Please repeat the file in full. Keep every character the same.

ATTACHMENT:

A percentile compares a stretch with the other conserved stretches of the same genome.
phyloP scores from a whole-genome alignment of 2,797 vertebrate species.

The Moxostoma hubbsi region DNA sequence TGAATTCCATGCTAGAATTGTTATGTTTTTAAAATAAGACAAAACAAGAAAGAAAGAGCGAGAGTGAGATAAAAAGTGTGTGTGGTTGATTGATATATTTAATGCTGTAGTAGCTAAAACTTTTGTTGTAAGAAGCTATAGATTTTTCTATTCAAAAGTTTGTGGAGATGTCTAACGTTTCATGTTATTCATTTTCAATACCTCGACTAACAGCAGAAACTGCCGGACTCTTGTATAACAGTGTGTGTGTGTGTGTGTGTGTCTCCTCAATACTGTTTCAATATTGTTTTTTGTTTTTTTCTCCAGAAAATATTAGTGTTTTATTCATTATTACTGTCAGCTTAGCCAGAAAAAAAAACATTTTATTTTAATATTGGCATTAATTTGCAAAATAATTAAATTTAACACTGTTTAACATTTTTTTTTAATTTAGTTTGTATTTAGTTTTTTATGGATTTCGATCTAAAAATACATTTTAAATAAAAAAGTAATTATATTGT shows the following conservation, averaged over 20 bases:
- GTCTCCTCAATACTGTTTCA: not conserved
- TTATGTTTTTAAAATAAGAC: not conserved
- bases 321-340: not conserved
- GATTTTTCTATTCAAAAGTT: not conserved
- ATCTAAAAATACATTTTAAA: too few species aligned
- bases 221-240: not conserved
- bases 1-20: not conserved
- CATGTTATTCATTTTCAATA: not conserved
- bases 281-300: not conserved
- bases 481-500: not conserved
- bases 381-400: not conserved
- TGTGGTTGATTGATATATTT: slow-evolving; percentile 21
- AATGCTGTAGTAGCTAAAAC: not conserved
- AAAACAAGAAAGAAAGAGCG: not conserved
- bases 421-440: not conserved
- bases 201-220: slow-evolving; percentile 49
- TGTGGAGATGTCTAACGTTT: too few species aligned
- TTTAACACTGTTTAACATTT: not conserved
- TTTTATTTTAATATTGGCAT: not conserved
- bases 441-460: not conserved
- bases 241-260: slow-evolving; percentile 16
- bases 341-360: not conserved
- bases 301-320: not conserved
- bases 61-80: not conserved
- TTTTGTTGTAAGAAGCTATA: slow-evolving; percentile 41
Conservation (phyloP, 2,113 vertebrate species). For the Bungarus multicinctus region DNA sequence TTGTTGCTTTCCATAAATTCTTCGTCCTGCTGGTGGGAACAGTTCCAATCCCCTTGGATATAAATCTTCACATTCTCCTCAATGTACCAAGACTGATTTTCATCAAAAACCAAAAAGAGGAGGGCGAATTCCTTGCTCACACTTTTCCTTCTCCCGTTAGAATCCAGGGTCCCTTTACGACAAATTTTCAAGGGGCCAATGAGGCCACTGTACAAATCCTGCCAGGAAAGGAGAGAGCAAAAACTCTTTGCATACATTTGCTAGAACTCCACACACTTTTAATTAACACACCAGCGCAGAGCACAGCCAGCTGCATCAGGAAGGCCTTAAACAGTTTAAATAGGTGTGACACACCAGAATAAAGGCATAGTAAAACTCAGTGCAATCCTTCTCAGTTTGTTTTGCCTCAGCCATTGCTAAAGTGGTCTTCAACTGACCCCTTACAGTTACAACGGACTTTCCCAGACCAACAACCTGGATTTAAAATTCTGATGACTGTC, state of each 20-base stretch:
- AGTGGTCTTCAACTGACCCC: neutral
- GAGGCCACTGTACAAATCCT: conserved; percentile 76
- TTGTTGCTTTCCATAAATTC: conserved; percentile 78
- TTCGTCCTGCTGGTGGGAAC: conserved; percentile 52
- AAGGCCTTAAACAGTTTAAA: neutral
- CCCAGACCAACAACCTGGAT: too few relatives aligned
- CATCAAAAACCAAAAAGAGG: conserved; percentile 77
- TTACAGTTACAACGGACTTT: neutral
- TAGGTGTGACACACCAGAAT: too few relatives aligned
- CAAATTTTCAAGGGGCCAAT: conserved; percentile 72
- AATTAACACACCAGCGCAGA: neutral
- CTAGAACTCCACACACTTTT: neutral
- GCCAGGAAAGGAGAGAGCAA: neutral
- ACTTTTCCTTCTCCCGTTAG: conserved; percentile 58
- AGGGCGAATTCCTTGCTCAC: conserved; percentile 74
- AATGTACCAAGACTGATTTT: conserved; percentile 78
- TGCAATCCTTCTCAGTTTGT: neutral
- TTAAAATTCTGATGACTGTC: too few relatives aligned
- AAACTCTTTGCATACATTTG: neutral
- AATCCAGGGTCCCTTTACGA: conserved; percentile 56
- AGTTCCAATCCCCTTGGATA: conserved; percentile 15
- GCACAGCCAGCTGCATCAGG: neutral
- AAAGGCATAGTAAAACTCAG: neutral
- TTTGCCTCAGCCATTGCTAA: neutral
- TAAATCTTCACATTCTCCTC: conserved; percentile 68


A percentile compares a stretch with the other conserved stretches of the same genome.
phyloP scores from a whole-genome alignment of 2,797 vertebrate species.

The Moxostoma hubbsi region DNA sequence TGAATTCCATGCTAGAATTGTTATGTTTTTAAAATAAGACAAAACAAGAAAGAAAGAGCGAGAGTGAGATAAAAAGTGTGTGTGGTTGATTGATATATTTAATGCTGTAGTAGCTAAAACTTTTGTTGTAAGAAGCTATAGATTTTTCTATTCAAAAGTTTGTGGAGATGTCTAACGTTTCATGTTATTCATTTTCAATACCTCGACTAACAGCAGAAACTGCCGGACTCTTGTATAACAGTGTGTGTGTGTGTGTGTGTGTCTCCTCAATACTGTTTCAATATTGTTTTTTGTTTTTTTCTCCAGAAAATATTAGTGTTTTATTCATTATTACTGTCAGCTTAGCCAGAAAAAAAAACATTTTATTTTAATATTGGCATTAATTTGCAAAATAATTAAATTTAACACTGTTTAACATTTTTTTTTAATTTAGTTTGTATTTAGTTTTTTATGGATTTCGATCTAAAAATACATTTTAAATAAAAAAGTAATTATATTGT shows the following conservation, averaged over 20 bases:
- GTCTCCTCAATACTGTTTCA: not conserved
- TTATGTTTTTAAAATAAGAC: not conserved
- bases 321-340: not conserved
- GATTTTTCTATTCAAAAGTT: not conserved
- ATCTAAAAATACATTTTAAA: too few species aligned
- bases 221-240: not conserved
- bases 1-20: not conserved
- CATGTTATTCATTTTCAATA: not conserved
- bases 281-300: not conserved
- bases 481-500: not conserved
- bases 381-400: not conserved
- TGTGGTTGATTGATATATTT: slow-evolving; percentile 21
- AATGCTGTAGTAGCTAAAAC: not conserved
- AAAACAAGAAAGAAAGAGCG: not conserved
- bases 421-440: not conserved
- bases 201-220: slow-evolving; percentile 49
- TGTGGAGATGTCTAACGTTT: too few species aligned
- TTTAACACTGTTTAACATTT: not conserved
- TTTTATTTTAATATTGGCAT: not conserved
- bases 441-460: not conserved
- bases 241-260: slow-evolving; percentile 16
- bases 341-360: not conserved
- bases 301-320: not conserved
- bases 61-80: not conserved
- TTTTGTTGTAAGAAGCTATA: slow-evolving; percentile 41
Conservation (phyloP, 2,113 vertebrate species). For the Bungarus multicinctus region DNA sequence TTGTTGCTTTCCATAAATTCTTCGTCCTGCTGGTGGGAACAGTTCCAATCCCCTTGGATATAAATCTTCACATTCTCCTCAATGTACCAAGACTGATTTTCATCAAAAACCAAAAAGAGGAGGGCGAATTCCTTGCTCACACTTTTCCTTCTCCCGTTAGAATCCAGGGTCCCTTTACGACAAATTTTCAAGGGGCCAATGAGGCCACTGTACAAATCCTGCCAGGAAAGGAGAGAGCAAAAACTCTTTGCATACATTTGCTAGAACTCCACACACTTTTAATTAACACACCAGCGCAGAGCACAGCCAGCTGCATCAGGAAGGCCTTAAACAGTTTAAATAGGTGTGACACACCAGAATAAAGGCATAGTAAAACTCAGTGCAATCCTTCTCAGTTTGTTTTGCCTCAGCCATTGCTAAAGTGGTCTTCAACTGACCCCTTACAGTTACAACGGACTTTCCCAGACCAACAACCTGGATTTAAAATTCTGATGACTGTC, state of each 20-base stretch:
- AGTGGTCTTCAACTGACCCC: neutral
- GAGGCCACTGTACAAATCCT: conserved; percentile 76
- TTGTTGCTTTCCATAAATTC: conserved; percentile 78
- TTCGTCCTGCTGGTGGGAAC: conserved; percentile 52
- AAGGCCTTAAACAGTTTAAA: neutral
- CCCAGACCAACAACCTGGAT: too few relatives aligned
- CATCAAAAACCAAAAAGAGG: conserved; percentile 77
- TTACAGTTACAACGGACTTT: neutral
- TAGGTGTGACACACCAGAAT: too few relatives aligned
- CAAATTTTCAAGGGGCCAAT: conserved; percentile 72
- AATTAACACACCAGCGCAGA: neutral
- CTAGAACTCCACACACTTTT: neutral
- GCCAGGAAAGGAGAGAGCAA: neutral
- ACTTTTCCTTCTCCCGTTAG: conserved; percentile 58
- AGGGCGAATTCCTTGCTCAC: conserved; percentile 74
- AATGTACCAAGACTGATTTT: conserved; percentile 78
- TGCAATCCTTCTCAGTTTGT: neutral
- TTAAAATTCTGATGACTGTC: too few relatives aligned
- AAACTCTTTGCATACATTTG: neutral
- AATCCAGGGTCCCTTTACGA: conserved; percentile 56
- AGTTCCAATCCCCTTGGATA: conserved; percentile 15
- GCACAGCCAGCTGCATCAGG: neutral
- AAAGGCATAGTAAAACTCAG: neutral
- TTTGCCTCAGCCATTGCTAA: neutral
- TAAATCTTCACATTCTCCTC: conserved; percentile 68